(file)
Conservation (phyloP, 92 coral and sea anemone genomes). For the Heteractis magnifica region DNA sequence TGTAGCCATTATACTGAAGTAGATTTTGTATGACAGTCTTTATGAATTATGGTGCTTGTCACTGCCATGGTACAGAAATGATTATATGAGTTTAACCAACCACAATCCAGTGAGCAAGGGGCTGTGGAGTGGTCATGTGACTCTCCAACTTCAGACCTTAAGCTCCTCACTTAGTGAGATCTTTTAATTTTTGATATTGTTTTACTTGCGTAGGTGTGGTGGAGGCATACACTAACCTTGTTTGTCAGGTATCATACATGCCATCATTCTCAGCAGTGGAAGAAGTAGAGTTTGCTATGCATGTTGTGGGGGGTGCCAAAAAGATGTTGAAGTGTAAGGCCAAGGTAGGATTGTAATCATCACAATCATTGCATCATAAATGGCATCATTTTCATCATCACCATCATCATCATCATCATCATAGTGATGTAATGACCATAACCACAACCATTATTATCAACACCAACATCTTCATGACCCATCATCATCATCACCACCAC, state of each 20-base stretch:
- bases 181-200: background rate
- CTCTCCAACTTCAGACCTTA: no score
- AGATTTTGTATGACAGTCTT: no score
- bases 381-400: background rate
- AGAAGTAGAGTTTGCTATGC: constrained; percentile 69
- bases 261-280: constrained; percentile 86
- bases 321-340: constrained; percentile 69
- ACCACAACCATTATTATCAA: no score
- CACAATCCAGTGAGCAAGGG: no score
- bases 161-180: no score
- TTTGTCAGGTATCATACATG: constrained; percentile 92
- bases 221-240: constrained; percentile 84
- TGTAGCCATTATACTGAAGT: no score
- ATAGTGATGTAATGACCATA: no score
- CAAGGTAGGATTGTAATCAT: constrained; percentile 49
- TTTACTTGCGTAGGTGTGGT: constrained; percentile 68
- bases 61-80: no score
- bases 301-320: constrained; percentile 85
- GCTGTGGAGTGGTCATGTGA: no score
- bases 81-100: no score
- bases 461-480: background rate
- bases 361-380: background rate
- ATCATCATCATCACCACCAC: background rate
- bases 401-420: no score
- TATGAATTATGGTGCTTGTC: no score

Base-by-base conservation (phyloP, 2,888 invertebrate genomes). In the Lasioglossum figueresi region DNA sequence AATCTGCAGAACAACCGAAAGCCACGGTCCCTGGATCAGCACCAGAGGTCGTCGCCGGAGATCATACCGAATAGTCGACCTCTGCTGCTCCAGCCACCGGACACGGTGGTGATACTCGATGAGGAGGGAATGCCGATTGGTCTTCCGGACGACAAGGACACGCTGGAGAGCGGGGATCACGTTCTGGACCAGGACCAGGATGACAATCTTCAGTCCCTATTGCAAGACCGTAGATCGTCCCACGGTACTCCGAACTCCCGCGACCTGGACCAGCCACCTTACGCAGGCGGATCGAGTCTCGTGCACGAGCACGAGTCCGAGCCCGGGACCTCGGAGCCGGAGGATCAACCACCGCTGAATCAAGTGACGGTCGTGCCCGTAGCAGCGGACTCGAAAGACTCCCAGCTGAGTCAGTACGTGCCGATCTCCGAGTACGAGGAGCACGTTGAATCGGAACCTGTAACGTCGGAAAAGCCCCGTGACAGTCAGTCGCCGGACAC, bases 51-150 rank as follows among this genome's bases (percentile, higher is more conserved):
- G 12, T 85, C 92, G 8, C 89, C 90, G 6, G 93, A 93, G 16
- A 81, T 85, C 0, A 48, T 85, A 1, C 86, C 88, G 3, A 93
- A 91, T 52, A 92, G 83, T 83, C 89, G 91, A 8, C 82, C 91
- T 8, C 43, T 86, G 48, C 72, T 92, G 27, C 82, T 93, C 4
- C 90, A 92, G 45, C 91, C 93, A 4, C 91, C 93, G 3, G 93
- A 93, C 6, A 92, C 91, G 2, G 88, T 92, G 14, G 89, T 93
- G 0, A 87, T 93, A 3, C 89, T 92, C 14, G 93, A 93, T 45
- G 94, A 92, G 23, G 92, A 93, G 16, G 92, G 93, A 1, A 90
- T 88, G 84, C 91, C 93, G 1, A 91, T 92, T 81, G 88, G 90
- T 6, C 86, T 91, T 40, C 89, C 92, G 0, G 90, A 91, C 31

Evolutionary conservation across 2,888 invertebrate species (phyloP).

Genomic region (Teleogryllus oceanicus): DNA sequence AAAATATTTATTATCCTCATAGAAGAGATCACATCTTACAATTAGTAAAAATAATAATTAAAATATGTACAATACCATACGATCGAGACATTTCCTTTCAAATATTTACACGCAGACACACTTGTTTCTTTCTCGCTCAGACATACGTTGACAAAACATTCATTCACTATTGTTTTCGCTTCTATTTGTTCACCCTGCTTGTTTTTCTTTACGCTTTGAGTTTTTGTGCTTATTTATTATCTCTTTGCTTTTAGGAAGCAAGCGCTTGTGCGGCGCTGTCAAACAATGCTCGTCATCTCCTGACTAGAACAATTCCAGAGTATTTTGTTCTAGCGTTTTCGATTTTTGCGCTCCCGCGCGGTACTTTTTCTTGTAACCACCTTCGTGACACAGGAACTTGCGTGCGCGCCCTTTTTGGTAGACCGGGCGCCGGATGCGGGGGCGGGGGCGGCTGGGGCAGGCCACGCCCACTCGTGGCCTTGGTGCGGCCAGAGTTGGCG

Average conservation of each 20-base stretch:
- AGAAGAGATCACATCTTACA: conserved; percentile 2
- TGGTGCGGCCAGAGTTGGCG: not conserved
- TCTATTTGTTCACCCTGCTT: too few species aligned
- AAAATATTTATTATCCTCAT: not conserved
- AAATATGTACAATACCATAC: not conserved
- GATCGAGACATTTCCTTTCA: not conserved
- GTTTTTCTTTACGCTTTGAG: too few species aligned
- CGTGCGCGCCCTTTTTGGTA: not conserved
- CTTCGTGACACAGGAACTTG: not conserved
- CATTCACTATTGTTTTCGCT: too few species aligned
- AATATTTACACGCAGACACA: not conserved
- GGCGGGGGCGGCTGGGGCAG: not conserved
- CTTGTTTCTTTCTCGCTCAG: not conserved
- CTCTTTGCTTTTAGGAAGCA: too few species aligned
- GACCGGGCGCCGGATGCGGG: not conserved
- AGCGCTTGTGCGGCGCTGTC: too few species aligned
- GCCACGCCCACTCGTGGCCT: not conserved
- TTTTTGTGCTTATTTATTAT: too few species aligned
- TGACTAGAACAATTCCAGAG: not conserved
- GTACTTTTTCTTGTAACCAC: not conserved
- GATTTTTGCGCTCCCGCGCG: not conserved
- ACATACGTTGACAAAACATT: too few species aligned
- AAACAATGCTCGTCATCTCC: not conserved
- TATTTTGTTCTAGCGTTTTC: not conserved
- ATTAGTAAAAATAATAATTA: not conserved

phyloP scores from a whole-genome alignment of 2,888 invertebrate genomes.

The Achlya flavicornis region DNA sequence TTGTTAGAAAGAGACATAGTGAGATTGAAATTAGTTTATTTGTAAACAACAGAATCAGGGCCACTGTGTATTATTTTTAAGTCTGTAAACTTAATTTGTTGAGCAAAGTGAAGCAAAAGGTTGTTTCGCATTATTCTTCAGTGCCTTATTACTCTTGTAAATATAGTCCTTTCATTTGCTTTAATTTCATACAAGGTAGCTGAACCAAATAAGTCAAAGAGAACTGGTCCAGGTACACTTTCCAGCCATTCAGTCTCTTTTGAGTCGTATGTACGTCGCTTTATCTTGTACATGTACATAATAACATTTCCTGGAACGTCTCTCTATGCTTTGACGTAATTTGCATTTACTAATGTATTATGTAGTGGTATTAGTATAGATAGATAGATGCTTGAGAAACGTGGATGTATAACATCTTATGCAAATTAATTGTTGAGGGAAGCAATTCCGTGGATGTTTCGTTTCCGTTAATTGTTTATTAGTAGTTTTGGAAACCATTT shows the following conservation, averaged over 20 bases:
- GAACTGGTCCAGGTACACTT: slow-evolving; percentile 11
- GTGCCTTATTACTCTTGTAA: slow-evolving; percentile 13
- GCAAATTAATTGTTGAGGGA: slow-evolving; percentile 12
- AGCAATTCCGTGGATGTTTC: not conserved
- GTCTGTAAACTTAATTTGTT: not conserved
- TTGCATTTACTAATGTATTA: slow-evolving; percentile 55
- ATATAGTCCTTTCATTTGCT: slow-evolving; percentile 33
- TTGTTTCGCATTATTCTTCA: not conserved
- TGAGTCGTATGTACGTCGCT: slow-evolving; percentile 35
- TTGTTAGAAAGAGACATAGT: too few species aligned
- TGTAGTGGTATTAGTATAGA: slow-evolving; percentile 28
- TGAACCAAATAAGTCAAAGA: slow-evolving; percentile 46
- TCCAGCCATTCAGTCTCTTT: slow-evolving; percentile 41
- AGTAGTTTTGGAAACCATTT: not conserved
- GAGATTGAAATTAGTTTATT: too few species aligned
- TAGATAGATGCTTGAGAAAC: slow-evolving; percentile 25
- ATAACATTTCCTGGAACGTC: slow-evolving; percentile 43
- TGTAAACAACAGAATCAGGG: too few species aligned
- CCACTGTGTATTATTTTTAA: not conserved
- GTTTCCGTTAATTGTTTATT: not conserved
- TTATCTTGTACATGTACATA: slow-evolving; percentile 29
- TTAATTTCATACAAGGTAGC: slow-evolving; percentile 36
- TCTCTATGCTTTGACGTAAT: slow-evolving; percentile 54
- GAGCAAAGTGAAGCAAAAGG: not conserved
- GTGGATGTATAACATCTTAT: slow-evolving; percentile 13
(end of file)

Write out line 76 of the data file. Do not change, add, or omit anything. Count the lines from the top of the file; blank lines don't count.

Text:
- TGAGTCGTATGTACGTCGCT: slow-evolving; percentile 35